[an error occurred while processing this directive]
BBC News
watch One-Minute World News
Last Updated: Friday, 22 December 2006, 13:38 GMT
Minister quits for second time
Communities Minister Malcolm Chisholm has resigned after voting with the SNP over the Trident nuclear weapons system.

The BBC Scotland news website looks back over his political career.

Malcolm Chisholm
Malcolm Chisholm has resigned twice

Trident is not the first issue on which Malcolm Chisholm has come into conflict with his party bosses.

The 57-year-old Labour MSP has also spoken out over Iraq in recent years, and back in 1997 he became the first minister to quit Tony Blair's new government at Westminster.

On that occasion it was his opposition to plans to maintain Conservative cuts to single-parent benefits which saw him stand down as a junior Scottish Office minister.

And in 2005, he described the controversial UK Government policy of dawn raids to remove failed asylum seekers as "totally unnecessary, heavy-handed and over the top."

The softly-spoken former English teacher had begun his parliamentary career in 1992 when he was elected as MP for North Edinburgh and Leith.

He was Labour's Scottish health spokesperson in opposition and was Scottish minister for local government, housing and transport before his 1997 resignation.

Two years later Mr Chisholm gave up his seat at Westminster to serve in the Scottish Parliament, when he was initially overlooked by then First Minister Donald Dewar.

Political award

However, Mr Dewar's successor, Henry McLeish, made Mr Chisholm deputy health minister in 2000.

He was promoted to the position of health minister by Jack McConnell when he took over from Mr McLeish in 2001.

The following year he won the Herald's Politician of the Year award.

In 2003 the first minister gave Mr Chisholm his backing after he spoke out over Iraq.

Jack McConnell
Jack McConnell accepted Mr Chisholm's resignation

The MSP for Edinburgh North and Leith backed the government's policy in a vote - but later said he regretted putting his loyalty to his party colleagues before his personal views.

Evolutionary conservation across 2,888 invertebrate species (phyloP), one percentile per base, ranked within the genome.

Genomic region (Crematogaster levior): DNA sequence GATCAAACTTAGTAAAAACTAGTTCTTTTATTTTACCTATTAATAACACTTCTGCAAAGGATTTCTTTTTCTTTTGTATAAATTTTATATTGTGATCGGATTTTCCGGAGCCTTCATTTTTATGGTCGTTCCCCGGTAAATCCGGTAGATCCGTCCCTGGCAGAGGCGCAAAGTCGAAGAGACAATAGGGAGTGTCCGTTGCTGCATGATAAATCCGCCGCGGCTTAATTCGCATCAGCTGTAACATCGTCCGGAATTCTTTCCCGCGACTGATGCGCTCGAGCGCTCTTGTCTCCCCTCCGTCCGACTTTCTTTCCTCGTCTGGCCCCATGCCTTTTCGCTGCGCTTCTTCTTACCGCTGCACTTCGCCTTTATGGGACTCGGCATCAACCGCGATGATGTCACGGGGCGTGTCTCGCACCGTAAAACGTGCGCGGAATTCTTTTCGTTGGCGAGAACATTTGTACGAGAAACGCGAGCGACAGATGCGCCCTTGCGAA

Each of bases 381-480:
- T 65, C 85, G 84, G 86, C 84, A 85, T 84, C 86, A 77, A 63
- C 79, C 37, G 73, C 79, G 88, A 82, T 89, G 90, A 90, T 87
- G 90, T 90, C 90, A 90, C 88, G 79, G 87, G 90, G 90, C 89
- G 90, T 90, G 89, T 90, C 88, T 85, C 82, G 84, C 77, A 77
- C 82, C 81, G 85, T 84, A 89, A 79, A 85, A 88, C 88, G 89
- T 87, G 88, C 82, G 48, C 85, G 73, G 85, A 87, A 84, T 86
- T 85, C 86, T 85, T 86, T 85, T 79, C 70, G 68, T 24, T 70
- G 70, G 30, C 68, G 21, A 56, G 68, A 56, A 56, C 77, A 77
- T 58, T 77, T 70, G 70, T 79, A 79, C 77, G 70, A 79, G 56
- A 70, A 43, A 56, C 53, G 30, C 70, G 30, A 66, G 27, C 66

Mr Chisholm said he had let himself down badly, adding: "I think ultimately that is an immoral thing to do."

At that stage Mr McConnell voiced his confidence in his health minister, who he said had a right to express his views on decisions made elsewhere.

Defence issues such as the war in Iraq and the replacement of Trident are reserved to Westminster.

"Malcolm Chisholm is an outstanding health minister who has done a fantastic job," said Mr McConnell.

Trident system

However, little over 18 months later the first minister's opinion of Mr Chisholm seemed to have cooled somewhat.

He was switched to the communities brief in a reshuffle in October 2004, a move which was seen as a demotion.

The move came after criticism of his handling of the Scottish Executive's health cuts.

The chain of events which led to Mr Chisholm's latest ministerial departure was triggered by the publication of the UK Government's plans to replace the Trident nuclear weapons system.

I think we ought to try and get rid of the weapons we have through multi-lateral disarmament rather than encouraging proliferation through new investment in armaments
Malcolm Chisholm

Earlier this month, the prime minister outlined plans to spend up to 20bn on a new generation of submarines, although he suggested that the number may be reduced from four to three and the number of nuclear warheads cut by 20%.

A few days later Mr Chisholm spoke out on the subject, telling the BBC that he was against renewing Trident.

He said: "There may have been an argument for it five years ago, but I don't think it does apply in the modern world.

"I think we ought to try and get rid of the weapons we have through multi-lateral disarmament rather than encouraging proliferation through new investment in armaments."

Mr McConnell said then that he respected Mr Chisholm's opinion.

'Step too far'

The first minister had earlier told the Scottish Parliament that it was "legitimate" for MSPs to express their views.

He said he expected people inside his own party, and inside the executive, to "speak with their conscience and their mind".

But while speaking out against nuclear weapons was tolerated, it is thought that voting against the party line was a step too far.

Mr McConnell said he understood Mr Chisholm's position and had accepted his resignation.

He added that he was "very grateful" for Mr Chisholm's "substantial contribution to devolved government in Scotland".

Mr Chisholm is married with two sons and a daughter. His interests outside politics include reading, cinema and football.

Minister quits after Trident vote
21 Dec 06 |  Scotland
Minister is against Trident plan
08 Dec 06 |  Scotland
Chisholm switched to communities
04 Oct 04 |  Scotland
Leader backs anti-war minister
17 Mar 03 |  Scotland

The BBC is not responsible for the content of external internet sites

Has China's housing bubble burst?
How the world's oldest clove tree defied an empire
Why Royal Ballet principal Sergei Polunin quit


Americas Africa Europe Middle East South Asia Asia Pacific